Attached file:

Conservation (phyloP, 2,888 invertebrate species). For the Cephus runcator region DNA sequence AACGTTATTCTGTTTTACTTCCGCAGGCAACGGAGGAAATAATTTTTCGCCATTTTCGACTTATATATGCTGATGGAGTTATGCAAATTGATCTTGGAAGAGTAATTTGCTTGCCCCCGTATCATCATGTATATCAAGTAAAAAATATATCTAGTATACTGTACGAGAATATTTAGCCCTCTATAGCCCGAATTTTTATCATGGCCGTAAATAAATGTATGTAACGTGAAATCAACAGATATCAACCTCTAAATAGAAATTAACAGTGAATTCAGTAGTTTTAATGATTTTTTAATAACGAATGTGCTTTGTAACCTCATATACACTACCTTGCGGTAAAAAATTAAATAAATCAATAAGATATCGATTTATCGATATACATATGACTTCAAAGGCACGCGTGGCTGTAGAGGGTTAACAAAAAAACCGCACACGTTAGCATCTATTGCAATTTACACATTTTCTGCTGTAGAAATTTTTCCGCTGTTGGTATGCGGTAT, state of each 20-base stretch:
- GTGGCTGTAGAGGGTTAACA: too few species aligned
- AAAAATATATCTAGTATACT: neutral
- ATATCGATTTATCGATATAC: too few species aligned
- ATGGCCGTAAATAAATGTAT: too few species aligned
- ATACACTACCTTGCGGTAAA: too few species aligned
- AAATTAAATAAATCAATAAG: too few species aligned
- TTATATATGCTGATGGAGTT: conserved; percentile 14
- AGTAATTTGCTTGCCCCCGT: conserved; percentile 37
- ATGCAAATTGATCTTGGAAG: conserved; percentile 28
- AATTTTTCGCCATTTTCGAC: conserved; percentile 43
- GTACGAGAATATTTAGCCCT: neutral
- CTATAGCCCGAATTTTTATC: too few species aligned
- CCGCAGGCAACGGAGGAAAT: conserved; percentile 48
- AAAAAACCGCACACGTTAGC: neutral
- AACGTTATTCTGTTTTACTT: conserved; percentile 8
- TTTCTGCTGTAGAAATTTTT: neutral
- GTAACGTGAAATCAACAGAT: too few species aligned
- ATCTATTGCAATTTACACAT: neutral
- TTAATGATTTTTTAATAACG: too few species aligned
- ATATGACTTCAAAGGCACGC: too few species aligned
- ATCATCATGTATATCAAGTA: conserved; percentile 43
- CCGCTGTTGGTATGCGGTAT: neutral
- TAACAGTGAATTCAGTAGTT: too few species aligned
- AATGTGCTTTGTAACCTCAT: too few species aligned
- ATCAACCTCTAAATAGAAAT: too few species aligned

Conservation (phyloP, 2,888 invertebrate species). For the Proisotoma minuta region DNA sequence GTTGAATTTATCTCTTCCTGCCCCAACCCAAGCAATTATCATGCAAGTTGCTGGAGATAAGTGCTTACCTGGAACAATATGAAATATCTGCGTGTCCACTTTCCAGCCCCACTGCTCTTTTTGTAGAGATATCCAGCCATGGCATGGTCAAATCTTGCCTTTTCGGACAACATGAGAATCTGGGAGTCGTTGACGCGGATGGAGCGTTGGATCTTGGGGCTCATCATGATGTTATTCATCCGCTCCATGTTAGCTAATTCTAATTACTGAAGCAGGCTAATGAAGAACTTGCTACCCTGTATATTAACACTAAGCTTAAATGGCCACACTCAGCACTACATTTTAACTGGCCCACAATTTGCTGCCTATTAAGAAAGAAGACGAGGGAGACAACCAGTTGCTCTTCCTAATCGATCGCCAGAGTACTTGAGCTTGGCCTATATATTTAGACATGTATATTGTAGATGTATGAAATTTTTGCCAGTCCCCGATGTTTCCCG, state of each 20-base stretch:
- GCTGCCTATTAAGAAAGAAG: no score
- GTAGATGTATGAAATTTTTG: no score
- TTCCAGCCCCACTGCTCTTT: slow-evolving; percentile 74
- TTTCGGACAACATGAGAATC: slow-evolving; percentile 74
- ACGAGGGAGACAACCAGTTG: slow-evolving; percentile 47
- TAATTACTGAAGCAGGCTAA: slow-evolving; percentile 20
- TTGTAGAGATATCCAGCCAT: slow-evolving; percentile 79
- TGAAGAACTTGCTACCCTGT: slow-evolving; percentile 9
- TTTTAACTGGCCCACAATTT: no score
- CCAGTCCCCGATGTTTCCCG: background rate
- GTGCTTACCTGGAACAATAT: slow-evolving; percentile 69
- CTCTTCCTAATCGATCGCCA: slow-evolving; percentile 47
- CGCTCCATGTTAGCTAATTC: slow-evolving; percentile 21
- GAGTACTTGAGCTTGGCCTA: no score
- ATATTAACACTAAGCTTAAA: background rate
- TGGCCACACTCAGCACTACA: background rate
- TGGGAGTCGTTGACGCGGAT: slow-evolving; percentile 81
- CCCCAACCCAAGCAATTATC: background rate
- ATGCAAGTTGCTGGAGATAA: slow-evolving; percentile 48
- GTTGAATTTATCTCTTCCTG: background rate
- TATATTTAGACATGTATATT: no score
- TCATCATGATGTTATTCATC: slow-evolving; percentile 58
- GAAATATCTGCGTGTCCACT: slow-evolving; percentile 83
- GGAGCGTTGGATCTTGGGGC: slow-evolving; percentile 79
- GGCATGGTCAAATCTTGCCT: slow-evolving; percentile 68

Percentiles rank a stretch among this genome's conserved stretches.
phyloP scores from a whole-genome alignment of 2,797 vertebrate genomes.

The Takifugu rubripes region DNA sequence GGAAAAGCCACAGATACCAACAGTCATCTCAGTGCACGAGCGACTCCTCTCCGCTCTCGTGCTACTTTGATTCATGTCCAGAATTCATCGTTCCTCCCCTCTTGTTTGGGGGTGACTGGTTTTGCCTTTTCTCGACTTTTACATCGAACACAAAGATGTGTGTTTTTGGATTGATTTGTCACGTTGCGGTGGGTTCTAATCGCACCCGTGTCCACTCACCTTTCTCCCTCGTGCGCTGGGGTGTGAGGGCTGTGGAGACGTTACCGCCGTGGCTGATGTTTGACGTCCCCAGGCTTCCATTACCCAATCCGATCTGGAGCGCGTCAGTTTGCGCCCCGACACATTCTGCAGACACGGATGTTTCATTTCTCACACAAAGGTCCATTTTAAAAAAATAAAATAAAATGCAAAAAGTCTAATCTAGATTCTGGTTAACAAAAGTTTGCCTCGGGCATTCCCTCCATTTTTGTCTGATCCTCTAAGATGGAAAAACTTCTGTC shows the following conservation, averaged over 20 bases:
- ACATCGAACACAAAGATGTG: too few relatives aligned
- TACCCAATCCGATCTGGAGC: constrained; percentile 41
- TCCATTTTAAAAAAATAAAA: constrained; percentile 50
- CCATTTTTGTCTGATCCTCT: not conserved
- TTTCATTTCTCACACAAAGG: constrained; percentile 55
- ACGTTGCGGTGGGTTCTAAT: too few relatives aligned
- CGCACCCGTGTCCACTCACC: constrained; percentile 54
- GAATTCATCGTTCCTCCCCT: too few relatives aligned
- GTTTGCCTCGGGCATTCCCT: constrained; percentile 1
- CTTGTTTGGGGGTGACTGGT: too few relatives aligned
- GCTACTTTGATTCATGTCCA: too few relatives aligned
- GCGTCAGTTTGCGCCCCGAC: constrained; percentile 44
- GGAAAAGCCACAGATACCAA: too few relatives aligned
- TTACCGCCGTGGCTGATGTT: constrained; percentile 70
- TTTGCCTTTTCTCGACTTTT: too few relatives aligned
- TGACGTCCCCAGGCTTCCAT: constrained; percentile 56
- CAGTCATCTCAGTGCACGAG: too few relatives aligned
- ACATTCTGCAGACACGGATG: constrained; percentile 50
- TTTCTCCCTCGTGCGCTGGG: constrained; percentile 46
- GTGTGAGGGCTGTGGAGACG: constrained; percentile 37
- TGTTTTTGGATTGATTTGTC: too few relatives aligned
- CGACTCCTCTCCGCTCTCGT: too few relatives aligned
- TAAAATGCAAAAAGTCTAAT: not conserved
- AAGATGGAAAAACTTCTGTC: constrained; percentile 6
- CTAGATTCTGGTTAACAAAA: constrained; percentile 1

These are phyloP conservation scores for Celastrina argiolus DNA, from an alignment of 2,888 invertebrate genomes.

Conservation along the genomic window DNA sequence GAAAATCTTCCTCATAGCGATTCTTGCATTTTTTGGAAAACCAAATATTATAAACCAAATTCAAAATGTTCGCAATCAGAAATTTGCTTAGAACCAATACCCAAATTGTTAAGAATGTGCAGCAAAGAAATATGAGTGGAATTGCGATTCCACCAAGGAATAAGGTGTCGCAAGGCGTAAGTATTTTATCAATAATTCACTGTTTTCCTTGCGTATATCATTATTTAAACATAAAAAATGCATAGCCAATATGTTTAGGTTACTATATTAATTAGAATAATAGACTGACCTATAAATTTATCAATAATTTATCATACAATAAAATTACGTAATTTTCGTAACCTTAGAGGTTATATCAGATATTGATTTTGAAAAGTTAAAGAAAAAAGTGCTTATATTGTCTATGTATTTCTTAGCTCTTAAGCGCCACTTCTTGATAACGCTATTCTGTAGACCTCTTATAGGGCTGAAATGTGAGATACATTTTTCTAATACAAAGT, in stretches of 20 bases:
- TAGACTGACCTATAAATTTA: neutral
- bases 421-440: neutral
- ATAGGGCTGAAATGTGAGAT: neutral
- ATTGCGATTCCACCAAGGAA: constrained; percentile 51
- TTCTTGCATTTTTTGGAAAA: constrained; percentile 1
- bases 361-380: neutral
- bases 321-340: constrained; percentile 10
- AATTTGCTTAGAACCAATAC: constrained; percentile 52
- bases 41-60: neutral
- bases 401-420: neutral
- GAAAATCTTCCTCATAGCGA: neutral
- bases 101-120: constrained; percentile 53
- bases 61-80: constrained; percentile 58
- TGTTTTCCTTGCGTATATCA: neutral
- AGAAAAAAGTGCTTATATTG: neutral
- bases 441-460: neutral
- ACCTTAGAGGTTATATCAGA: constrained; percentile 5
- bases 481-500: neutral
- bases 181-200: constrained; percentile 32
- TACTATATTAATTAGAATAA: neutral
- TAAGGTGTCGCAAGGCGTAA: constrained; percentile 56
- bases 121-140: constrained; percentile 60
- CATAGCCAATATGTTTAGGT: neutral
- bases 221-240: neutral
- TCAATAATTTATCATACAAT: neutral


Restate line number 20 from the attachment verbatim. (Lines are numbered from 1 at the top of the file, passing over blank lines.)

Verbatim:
- TTAATGATTTTTTAATAACG: too few species aligned